GSBS will continue to use the advancement of GCU Learn as a blended learning tool through its teaching and learning as well as through engagement with students. GSBS will ensure that all modules are GCU Learn enabled and with the support of the Learning Technologists at the cutting edge of development of online materials. Academic staff and the Learning Technologists will continue to work together to develop and operate all modules on GCULearn to ensure student support and information sharing. Students are provided with formative and summative feedback via a variety of mechanisms. Feedback on coursework is provided within 3 working weeks of submission. Full-time students will attend 2 hours of lectures per week and 1 hour of seminars per week, part-time students will attend 2.5 hours of lectures per week and 1 hour of seminars per week. All students will be directed to materials on EU law and to paper and electronic sources of EU law. The structured lecturing and seminar programme of learning to be undertaken will encourage active, student-centred learning which will enable students to access and analyse a variety of primary and secondary source material in order to address and solve set questions and case studies. Internationalisation: The delivery of this module will set Scots, UK and EU law as appropriate in an international context. Feedback will be provided to students as follows: -360 1. Students will be provided with feedback within three weeks of submission of all summative assessments providing information on strengths, weaknesses and suggestions for corrective action to be applied in future submissions. The tutor will also provide generic feedback at the seminars where coursework will be handed back. Students may also discuss any points with their lecturer or tutor. -360 2. The virtual learning environment site will be used to feedback overall performance by students on all summative assessments highlighting overall strengths and weaknesses. -360 3. Discussion boards will be used to encourage teacher and peer-to-peer dialogue on certain topic areas where this form of communication would be regarded as effective. Student feedback on teaching, learning and assessment will be sought at the end of the semester through a module evaluation questionnaire.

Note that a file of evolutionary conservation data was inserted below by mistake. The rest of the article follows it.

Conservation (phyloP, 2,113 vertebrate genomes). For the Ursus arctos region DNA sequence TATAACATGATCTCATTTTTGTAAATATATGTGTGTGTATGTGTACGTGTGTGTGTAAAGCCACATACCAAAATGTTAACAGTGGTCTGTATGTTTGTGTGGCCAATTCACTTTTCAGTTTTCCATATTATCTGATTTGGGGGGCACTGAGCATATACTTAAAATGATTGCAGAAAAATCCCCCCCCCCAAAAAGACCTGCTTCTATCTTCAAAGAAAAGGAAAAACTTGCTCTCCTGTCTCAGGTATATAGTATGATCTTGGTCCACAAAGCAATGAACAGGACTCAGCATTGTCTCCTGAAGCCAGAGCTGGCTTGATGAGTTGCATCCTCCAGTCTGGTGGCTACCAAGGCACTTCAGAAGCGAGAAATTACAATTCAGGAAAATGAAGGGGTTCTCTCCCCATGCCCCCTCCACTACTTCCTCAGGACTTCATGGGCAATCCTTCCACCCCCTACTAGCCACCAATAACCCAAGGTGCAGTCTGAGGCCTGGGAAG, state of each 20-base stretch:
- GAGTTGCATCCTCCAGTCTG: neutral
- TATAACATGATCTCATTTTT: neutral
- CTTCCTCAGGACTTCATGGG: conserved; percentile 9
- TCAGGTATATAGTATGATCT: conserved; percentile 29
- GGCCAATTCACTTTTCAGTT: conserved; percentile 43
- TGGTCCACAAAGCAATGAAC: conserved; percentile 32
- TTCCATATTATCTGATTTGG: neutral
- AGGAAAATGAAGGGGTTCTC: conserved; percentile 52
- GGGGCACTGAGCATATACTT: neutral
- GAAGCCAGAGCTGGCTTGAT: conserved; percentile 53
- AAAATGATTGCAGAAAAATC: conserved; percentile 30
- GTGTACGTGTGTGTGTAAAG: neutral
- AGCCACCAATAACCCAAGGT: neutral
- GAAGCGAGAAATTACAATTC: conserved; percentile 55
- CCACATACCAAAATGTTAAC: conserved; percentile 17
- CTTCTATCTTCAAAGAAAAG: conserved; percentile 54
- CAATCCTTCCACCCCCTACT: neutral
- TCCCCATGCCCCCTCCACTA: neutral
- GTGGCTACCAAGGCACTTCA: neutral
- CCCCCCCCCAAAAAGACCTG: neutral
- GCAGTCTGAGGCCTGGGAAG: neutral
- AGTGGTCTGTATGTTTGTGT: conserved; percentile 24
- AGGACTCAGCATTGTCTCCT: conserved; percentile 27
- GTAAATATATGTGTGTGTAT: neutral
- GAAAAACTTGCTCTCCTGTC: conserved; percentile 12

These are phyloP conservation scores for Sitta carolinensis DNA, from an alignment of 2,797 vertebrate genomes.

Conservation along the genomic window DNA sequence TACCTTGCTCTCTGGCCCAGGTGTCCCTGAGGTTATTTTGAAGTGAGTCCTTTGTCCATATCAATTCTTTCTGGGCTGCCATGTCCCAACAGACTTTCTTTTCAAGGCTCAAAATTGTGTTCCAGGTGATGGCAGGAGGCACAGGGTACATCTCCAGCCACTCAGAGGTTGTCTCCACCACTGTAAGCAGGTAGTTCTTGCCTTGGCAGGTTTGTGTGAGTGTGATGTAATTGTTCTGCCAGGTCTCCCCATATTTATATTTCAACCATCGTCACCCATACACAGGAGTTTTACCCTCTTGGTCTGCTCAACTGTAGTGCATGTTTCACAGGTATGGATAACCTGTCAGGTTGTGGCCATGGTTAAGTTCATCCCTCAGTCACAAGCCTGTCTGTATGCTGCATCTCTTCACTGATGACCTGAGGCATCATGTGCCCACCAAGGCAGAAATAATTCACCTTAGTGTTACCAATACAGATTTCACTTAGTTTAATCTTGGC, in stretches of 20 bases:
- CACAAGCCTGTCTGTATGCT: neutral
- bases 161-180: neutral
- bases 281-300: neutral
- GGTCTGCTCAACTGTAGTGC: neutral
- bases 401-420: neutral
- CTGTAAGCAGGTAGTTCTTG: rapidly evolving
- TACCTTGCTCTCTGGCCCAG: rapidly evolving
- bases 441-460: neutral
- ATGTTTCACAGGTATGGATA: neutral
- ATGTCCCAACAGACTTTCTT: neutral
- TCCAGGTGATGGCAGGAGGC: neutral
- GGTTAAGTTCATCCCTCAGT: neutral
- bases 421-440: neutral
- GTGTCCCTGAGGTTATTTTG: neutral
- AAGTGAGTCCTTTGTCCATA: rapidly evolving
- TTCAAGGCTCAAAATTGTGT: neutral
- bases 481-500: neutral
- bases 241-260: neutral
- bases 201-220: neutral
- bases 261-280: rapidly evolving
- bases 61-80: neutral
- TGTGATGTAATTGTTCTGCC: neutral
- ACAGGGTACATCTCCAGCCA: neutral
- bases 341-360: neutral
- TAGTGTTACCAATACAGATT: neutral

Indicative Reading